Efforts were made to improve security by constructing a wooden blockhouse over the mine entrance shaft, blocking the drainage tunnel and other shafts, and installing guards. Escapes and deaths continued, however, and little ore was mined. After 1775, Connecticut used the mine to confine political prisoners (Loyalists who opposed the American Revolution). These men, committed to a cause and more motivated than ordinary prisoners, proved dangerous: They rioted. Between 1775 and 1782, there were twelve riots, sixty-two escapes, and the prison buildings burned three times. The last riot, in November, 1782, resulted not only in the destruction of the blockhouse but also in the death of a guard. The prison was closed and all prisoners removed to county jails.
The prison, now surrounded by a wooden pale fence topped with iron spikes, was revived in 1790. As the lower (eastern) end of the mine cavern was flooded, cabins for housing prisoners were constructed only in the upper (western) end. A brick guardhouse was constructed over the mine entrance for housing guards, and a brick forge house with eight blacksmith forges built. The prisoners were now to be employed making nails. In 1802, the wooden pale fence was replaced with a twelve-foot-high wall of sandstone blocks, enclosing approximately three quarters of an acre. In 1805, a brick hospital building was erected inside the compound, followed in 1814 by an attached brick chapel.
Conditions in this prison, even by late eighteenth century standards, were abysmal. The prison was overcrowded, with the prisoner population ranging from forty-four to seventy-seven inmates, all male. The mine was cramped, constantly damp, and unlit; the prisoners lived in darkness. Brought aboveground during the day, prisoners were chained by neck and leg fetters to their forges and given a daily production quota of nine pounds of nails. Failing to produce the quota or committing an infraction of prison rules was punished by whipping. Prison food, which consisted mostly of beef and pork, was cooked by the prisoners at their forges after being tossed to them by the guards. Lacking bathing facilities, the prisoners were dirty and unkempt. Riots and escapes were frequent, resulting in the death of several prisoners. Despite these conditions, the state opened the prison to tourists, attracting approximately five thousand visitors per year. In 1807, English visitor Edward Kendall observed of the prison: “If it be to reform, it is one of the weakest of all human projects; if to punish, it is one of the most barbarous.” Others, such as John Pease and John Niles, defended the prison as “consistent with their [the prisoners] security and the economy of the public treasury.”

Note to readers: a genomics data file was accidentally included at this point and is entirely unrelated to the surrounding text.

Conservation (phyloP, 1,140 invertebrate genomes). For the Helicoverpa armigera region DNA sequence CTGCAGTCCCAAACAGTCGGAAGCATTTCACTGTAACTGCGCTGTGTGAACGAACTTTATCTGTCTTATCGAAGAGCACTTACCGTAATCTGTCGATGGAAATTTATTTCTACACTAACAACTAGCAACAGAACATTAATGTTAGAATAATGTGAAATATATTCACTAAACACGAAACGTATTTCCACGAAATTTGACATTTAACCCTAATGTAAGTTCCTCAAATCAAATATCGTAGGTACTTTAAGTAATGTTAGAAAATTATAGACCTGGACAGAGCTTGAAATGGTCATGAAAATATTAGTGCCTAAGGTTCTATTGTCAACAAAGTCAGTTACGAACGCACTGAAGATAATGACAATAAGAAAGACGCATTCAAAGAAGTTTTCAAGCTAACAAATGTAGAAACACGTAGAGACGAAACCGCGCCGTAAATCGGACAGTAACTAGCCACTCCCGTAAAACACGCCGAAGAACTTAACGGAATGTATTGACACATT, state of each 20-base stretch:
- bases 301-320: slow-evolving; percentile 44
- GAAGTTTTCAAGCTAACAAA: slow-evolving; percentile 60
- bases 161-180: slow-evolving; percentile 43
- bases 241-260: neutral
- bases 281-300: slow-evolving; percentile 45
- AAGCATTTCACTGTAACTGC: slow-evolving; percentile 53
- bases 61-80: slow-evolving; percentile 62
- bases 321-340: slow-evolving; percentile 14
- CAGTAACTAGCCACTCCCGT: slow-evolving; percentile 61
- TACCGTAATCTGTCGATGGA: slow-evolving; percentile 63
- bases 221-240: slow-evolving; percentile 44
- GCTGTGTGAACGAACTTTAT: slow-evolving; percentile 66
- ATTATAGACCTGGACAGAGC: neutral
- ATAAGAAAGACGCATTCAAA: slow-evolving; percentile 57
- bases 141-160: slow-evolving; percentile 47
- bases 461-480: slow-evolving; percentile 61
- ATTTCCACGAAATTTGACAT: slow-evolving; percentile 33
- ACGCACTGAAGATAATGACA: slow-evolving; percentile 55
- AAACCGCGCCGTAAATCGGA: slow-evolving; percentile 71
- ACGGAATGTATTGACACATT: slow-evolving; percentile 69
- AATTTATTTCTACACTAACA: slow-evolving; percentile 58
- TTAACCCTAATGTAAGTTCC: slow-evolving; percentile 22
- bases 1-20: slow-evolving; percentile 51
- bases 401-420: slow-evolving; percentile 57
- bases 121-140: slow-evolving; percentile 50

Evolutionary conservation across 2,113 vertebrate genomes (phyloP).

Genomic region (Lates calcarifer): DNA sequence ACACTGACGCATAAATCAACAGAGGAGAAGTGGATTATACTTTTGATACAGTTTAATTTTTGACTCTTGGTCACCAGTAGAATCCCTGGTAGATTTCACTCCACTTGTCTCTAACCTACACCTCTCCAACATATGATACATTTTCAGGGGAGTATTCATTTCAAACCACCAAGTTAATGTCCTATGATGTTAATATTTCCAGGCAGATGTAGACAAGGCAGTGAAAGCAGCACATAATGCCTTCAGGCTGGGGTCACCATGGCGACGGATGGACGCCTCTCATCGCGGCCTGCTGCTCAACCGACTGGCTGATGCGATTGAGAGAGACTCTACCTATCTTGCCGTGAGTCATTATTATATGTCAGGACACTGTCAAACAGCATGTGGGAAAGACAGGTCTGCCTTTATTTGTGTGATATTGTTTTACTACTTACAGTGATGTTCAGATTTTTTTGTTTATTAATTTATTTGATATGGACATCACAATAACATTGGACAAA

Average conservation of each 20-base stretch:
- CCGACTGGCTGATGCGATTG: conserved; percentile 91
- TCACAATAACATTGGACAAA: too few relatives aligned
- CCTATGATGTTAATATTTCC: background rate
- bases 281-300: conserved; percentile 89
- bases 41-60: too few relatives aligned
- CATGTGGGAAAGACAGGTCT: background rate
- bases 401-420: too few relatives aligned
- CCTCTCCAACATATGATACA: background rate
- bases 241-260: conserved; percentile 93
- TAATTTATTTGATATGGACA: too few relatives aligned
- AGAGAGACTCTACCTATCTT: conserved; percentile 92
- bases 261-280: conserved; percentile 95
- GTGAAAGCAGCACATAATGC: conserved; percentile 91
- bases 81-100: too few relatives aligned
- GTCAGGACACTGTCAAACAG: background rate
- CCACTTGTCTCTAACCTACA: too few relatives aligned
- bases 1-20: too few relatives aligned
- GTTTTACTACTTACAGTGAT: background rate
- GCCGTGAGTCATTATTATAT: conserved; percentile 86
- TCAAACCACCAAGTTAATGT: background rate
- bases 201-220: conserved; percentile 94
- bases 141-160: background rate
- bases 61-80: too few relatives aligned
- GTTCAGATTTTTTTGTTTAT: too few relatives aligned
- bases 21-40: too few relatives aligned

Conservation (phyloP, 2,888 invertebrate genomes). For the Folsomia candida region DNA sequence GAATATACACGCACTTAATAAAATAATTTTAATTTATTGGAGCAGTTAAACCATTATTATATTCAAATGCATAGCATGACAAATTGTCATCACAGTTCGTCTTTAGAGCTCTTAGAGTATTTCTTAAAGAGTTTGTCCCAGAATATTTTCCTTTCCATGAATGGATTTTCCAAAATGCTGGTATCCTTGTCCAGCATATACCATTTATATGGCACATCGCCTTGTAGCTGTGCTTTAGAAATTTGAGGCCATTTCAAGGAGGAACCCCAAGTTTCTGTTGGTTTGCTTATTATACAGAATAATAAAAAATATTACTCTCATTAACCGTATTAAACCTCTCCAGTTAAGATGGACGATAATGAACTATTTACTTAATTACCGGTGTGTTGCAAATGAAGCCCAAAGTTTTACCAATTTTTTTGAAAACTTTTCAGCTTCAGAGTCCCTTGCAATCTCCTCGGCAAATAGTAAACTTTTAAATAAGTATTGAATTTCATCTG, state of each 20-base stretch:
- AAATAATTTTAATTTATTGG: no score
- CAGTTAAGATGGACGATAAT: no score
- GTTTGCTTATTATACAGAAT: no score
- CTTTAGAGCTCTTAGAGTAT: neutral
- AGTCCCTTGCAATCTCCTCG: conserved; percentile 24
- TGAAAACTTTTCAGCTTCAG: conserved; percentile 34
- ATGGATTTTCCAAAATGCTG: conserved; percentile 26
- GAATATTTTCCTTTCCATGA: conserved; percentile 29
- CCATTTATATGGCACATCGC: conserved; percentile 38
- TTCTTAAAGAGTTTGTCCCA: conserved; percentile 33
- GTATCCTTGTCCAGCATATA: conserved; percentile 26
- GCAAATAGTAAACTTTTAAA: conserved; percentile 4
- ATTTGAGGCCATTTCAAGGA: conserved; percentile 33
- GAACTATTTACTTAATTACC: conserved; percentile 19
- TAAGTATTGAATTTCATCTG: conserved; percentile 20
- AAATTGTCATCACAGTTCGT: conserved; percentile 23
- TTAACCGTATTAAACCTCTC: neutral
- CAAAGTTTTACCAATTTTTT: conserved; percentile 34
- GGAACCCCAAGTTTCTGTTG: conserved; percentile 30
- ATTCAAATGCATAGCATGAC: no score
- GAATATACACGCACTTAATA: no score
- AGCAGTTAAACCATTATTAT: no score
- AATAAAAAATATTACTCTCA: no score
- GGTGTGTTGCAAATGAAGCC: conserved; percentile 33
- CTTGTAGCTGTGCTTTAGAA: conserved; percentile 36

In 1819, a legislative oversight committee found the prison “contracted, filthy, and wretched” and nail manufacturing unprofitable. Reforms were attempted, and nail making was replaced with boot and shoe making, coopering, basket weaving, and light smith work. Whipping as a punishment was replaced with a wheel that powered a gristmill used to supply the prison kitchen with flour. In 1824, a four-story stone cell block building was erected, and prisoners were removed from the mine. With these improved conditions, four women were incarcerated for adultery, but the prison still proved inadequate. The prisoner population grew to 124 inmates, sanitation was poor, the cells were small and overcrowded, and in 1827, the prison was abandoned and all prisoners removed.
At least twenty prisoners died and were buried in an unmarked burial ground in the fifty-four years New-Gate was used as a prison. The present location of this burial lot is unknown.
In an attempt to revive the mine, the Phoenix Mining Company, under the leadership of Richard Bacon, purchased the property in 1830. The prison forge house was demolished, a steam engine and other equipment were installed in its place, and the flooded portions of the mine pumped out. Some working may have been done in the mine but most effort seems to have been directed at recovering unprocessed tailings left by the colonial miners. The company failed in 1837, and Bacon then used the mine to manufacture the Bickford Safety Fuse, the first reliable blasting fuse to be used by miners. This enterprise, predecessor to the Engsin Bickford Corporation, was moved to Avon, Connecticut. In 1855, one last attempt at mining was made, but it failed in the depression of 1859, and the mine was permanently closed.